The latest statewide poll on Boston’s 2024 Summer Olympics bid found Massachusetts residents opposed to the bid by a slim margin of 46% to 43%. When asked if they would support having the city submit a bid “with the requirement that no public money be used for the operation of the Games,” Massachusetts residents chose yes 56% to 37%. The toplines hide some very interesting statewide contrasts. The “no public money” qualifier had significant impact in many regions of the state (swings of over 20% in the regions labeled “Worcester/West,” “Northeast,” and “Southeast/Cape”); however, it made no real difference in Suffolk County. Those in Suffolk opposed the bid 49% to 46% in the first question and then 46% to 44% in the second. That’s a swing of -3 to -2 for Boston 2024–a negligible change.
But this question does raise the issue of what we mean when we talk about public money.
The way that Mayor Walsh and Boston 2024 have spoken about “public funding” for the Games has narrowed over time. First, Boston 2024 weakened its original “no public funding” pledge by acknowledging they would seek federal funding for security. Earlier this month, Mayor Walsh admitted that public funding would be needed for the transportation upgrades and changes required for the Olympics (Boston 2024 has insisted, incorrectly, that the funds were already allocated). When Boston 2024 talks about “no public funds,” they are now only talking about the construction of Olympic venues and auxiliary sites.
It is important to remember then how Boston 2024 has divided its budget into three parts: the operating budget (OCOG, or Organising Committee for the Olympic Games, budget), the capital budget, and the security budget. Boston 2024 has taken out the $1-2 billion in security spending from the OCOG budget, although the large police and surveillance presence is certainly a part of the “operation” of the games. The capital budget refers to the transportation and infrastructure upgrades.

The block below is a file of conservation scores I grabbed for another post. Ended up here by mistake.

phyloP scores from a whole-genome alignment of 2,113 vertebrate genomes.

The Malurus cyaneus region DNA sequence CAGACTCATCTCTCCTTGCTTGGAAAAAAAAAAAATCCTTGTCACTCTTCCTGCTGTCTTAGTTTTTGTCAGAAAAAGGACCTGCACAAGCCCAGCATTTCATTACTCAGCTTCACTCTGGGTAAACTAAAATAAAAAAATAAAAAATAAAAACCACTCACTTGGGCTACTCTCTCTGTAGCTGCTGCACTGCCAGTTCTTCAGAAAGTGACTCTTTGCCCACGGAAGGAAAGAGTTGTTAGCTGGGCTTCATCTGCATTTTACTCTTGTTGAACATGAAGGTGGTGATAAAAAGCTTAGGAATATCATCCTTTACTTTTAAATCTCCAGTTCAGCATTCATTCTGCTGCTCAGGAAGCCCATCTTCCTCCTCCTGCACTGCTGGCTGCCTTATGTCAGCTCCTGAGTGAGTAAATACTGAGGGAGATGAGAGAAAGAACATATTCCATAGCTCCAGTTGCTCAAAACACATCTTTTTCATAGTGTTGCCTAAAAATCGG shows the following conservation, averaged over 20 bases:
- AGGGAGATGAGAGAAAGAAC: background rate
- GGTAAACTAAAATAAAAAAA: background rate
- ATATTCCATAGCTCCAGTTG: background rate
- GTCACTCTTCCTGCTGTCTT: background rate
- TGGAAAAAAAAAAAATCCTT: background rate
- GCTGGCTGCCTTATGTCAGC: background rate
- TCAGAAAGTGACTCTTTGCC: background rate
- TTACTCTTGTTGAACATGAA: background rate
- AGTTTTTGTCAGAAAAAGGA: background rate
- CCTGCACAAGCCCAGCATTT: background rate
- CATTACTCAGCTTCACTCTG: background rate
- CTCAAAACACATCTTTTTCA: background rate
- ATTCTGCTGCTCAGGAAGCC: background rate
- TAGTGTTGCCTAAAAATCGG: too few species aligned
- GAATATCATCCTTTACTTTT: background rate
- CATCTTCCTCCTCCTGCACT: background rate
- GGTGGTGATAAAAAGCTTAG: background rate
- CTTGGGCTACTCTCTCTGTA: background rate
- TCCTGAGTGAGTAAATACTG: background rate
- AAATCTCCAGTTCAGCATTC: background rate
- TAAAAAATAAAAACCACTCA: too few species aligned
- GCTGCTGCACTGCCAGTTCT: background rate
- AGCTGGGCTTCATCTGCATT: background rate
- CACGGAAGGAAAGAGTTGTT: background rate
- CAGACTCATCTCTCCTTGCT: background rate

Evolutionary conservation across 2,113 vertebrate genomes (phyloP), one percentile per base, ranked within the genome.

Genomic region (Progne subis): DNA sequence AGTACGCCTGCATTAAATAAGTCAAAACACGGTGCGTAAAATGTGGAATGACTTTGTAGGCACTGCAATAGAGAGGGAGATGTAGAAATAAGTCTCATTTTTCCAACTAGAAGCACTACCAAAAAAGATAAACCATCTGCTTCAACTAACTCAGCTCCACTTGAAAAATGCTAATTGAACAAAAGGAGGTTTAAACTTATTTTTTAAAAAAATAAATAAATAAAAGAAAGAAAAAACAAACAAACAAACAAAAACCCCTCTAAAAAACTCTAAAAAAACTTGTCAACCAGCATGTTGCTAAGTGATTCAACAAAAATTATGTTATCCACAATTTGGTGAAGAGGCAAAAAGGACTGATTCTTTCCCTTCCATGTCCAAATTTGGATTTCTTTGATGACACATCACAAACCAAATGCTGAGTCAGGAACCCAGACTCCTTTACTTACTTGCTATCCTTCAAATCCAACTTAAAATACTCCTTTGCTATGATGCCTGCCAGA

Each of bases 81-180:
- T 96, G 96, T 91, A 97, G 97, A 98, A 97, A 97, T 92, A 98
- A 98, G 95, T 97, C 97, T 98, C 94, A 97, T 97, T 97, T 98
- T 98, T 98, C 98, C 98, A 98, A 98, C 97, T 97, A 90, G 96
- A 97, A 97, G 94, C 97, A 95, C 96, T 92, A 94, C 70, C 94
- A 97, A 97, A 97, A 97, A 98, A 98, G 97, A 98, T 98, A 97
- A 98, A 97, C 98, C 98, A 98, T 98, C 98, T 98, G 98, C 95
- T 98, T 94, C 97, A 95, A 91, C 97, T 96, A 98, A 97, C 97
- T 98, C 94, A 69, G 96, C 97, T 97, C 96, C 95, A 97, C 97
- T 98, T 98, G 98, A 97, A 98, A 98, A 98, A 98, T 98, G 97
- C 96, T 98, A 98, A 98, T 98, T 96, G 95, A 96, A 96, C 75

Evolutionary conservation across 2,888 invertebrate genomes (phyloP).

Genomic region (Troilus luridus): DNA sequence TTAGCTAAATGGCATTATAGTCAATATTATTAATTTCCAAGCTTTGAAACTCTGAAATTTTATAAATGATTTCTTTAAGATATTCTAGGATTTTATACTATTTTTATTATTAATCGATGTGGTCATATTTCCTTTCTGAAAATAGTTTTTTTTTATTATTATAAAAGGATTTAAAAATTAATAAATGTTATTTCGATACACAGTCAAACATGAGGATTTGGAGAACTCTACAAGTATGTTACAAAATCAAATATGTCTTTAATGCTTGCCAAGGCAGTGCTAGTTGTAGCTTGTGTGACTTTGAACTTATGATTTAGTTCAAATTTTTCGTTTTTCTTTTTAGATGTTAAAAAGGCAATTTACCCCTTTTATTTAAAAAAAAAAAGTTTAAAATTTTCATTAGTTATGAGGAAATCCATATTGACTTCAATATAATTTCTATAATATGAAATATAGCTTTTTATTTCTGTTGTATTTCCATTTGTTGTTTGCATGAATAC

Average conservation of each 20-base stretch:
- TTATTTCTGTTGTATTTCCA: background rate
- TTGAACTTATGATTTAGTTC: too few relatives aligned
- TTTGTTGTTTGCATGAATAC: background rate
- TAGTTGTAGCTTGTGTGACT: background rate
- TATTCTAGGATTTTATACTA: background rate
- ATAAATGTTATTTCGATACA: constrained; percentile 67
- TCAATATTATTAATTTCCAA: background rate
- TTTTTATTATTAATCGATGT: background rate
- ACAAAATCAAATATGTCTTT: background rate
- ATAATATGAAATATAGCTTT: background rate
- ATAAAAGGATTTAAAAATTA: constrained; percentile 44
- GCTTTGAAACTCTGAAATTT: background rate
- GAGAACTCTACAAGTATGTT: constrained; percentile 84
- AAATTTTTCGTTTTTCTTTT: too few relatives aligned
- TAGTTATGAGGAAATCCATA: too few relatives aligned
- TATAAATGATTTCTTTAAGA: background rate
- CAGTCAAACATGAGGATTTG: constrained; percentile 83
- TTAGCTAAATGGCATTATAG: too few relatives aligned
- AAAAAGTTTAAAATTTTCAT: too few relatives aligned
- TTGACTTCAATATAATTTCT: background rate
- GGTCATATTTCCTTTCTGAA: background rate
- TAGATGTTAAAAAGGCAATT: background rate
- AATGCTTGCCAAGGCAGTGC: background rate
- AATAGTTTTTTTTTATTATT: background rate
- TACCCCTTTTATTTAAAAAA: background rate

But how likely is it that no public money will end up being used for the operation of the Games–using Boston 2024’s definition of operation? First of all, the fact that Boston will have to act as a financial guarantor, promising to ensure that all necessary costs are covered, puts the city at significant risk in this regard. Private developers pulled out of projects in Vancouver and London, leaving the host cities with spiraling cost overruns and debt.
However, we need to think more about our operative definition of “public funds” here. Public funding for a “temporary” stadium or an international media center wouldn’t likely come in the form of direct spending (provided, of course, that the developers don’t back out). It would come in the form of discounted leasing or sale of municipal/ state land and in the form of the various tax abatements and credits so often sought. Such measures drain the public purse and are, as a result, just “public funds” by another name.
But there are still other forms of public money at risk or already being used. For this, let’s look at Section 1 of Evan Falchuk’s proposed ballot language:
Notwithstanding any general or special law to the contrary, and except as provided in section 3 hereof, no state agency, authority, or other entity created by the Legislature, shall expend any state funds to procure, host, aid, further, or remediate the effects of, the 2024 Olympics.
The city and state have both already expended funds to address the issue of hosting the 2024 Olympics. How many hours have Marty Walsh and his staff spent on this issue? That time uses up public money. Have all of those hours been reimbursed by Boston 2024? Although the salary for the woman running the “Office of Olympic Planning” will be reimbursed by Boston 2024, what money was spent in posting the job announcement, reviewing applications, and interviewing applicants? Will there be rent paid to the city for space used? How much time have aides in the state legislature spent on this issue? How much time has been spent soliciting and reviewing applicants for the Olympic consultant position–a job which will be paid for in public funds? How about the BRA’s John FitzGerald? He spends a lot of time on the Olympic issue. Although the BRA’s funds come mainly from leases rather than “taxpayer dollars,” that money is still public money being diverted from other possible uses. If public time is public money, then Boston 2024 will be sucking up a lot of public money.